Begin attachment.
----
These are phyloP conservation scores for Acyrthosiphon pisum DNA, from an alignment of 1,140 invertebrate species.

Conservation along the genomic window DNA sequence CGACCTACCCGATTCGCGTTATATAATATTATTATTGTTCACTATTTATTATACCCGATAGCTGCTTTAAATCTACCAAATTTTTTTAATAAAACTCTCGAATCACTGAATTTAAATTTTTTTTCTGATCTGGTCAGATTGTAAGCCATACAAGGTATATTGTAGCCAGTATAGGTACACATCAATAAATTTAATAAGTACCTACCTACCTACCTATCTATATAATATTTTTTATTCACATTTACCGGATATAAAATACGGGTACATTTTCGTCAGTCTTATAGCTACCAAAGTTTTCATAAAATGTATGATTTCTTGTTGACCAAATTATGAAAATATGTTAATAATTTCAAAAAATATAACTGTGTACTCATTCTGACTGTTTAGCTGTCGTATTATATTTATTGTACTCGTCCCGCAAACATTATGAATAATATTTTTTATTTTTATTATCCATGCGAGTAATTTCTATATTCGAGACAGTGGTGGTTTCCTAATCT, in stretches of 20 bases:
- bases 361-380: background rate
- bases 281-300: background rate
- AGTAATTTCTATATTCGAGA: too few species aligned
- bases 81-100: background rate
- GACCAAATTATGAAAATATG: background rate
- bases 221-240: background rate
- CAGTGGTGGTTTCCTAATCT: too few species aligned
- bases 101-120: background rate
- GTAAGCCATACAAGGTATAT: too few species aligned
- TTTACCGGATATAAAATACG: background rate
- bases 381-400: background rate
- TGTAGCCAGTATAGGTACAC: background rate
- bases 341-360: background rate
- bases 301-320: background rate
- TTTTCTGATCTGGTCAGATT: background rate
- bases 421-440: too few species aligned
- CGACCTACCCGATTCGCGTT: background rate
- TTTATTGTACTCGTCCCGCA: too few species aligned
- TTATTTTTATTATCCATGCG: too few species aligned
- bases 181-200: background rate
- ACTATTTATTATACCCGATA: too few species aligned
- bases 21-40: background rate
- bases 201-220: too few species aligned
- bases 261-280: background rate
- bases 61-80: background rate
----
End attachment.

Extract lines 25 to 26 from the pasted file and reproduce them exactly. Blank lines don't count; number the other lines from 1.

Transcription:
- bases 201-220: too few species aligned
- bases 261-280: background rate